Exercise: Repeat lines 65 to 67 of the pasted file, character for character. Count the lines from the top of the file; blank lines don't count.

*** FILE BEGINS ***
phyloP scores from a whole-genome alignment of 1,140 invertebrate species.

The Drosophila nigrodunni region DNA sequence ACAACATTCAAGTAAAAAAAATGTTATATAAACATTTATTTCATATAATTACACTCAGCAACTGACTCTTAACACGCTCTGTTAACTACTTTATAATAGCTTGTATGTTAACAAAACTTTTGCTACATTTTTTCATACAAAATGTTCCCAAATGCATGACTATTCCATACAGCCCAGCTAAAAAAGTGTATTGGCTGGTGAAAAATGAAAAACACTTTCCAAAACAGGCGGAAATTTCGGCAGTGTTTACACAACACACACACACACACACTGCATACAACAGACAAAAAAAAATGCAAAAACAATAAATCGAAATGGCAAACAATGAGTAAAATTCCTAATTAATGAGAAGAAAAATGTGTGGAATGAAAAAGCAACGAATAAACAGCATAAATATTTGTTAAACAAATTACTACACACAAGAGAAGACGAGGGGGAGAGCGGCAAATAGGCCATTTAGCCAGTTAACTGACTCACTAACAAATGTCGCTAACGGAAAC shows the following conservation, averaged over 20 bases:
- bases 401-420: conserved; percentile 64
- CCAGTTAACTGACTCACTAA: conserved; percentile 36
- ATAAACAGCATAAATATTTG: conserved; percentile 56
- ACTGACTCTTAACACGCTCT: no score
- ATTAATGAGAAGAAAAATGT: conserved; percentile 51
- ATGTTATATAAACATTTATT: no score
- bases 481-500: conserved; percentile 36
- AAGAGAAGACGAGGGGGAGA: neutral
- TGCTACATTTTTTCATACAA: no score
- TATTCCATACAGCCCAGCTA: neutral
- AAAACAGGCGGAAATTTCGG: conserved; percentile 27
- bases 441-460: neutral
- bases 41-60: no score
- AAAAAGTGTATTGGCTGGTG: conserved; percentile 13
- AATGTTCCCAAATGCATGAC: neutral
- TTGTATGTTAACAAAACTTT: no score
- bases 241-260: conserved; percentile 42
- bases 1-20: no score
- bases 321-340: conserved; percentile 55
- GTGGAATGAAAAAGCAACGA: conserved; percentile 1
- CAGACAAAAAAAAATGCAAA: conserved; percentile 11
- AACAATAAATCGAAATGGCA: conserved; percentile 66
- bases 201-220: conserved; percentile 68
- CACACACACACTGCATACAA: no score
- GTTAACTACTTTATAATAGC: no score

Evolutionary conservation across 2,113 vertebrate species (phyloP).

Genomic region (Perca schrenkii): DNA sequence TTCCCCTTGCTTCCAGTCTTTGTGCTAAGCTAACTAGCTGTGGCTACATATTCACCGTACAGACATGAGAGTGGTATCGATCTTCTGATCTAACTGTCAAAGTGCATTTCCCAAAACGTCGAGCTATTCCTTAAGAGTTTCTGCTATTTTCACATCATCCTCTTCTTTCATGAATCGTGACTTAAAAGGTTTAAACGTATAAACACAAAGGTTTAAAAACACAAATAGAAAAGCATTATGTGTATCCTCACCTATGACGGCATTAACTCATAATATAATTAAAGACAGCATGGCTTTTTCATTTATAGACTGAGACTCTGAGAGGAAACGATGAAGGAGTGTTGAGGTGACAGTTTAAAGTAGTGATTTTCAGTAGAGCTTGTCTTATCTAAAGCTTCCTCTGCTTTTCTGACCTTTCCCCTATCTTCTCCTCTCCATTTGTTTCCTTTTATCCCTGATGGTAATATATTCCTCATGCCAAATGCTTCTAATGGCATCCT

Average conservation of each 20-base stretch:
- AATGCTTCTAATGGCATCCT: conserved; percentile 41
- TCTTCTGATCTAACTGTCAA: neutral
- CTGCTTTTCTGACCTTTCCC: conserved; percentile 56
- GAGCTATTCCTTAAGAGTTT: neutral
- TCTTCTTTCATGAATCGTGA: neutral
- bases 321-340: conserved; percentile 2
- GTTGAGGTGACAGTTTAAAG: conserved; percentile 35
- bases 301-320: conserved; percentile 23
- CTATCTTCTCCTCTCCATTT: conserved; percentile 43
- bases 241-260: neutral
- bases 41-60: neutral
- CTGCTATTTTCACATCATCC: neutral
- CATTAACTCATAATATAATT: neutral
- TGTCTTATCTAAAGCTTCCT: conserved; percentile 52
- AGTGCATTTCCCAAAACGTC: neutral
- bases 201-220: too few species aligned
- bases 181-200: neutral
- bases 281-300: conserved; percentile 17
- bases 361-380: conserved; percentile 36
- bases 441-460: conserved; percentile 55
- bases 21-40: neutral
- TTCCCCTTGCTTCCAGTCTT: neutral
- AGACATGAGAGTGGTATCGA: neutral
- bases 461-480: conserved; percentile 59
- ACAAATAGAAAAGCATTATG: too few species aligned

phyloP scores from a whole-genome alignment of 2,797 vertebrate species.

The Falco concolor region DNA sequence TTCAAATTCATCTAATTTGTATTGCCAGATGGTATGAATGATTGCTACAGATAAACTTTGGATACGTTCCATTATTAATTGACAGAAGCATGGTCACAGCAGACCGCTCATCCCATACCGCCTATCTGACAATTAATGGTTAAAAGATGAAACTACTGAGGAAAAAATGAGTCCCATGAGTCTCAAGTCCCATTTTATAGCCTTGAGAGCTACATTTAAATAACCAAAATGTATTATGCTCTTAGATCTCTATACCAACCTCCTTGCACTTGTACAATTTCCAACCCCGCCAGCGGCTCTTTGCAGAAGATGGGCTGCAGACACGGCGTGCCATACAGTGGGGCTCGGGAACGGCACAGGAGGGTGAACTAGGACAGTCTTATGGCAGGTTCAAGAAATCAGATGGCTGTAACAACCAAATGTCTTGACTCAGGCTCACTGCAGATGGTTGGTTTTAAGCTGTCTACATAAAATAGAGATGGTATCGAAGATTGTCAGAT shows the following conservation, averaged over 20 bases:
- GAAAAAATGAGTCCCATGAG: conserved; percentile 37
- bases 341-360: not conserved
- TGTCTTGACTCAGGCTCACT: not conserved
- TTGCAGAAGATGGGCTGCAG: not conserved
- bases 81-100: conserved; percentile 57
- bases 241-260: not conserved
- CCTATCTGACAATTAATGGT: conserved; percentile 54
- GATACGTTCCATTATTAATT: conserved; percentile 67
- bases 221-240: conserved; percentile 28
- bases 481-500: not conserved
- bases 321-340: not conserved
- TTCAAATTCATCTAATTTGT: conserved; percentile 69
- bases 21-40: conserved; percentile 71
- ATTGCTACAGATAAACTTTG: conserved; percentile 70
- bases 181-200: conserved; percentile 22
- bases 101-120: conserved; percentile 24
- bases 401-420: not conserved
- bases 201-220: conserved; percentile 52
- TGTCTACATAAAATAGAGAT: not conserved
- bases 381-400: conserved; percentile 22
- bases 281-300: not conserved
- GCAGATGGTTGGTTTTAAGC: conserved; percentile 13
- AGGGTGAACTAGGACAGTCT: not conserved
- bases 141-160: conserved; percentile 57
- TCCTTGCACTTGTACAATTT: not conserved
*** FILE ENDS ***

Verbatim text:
- GATACGTTCCATTATTAATT: conserved; percentile 67
- bases 221-240: conserved; percentile 28
- bases 481-500: not conserved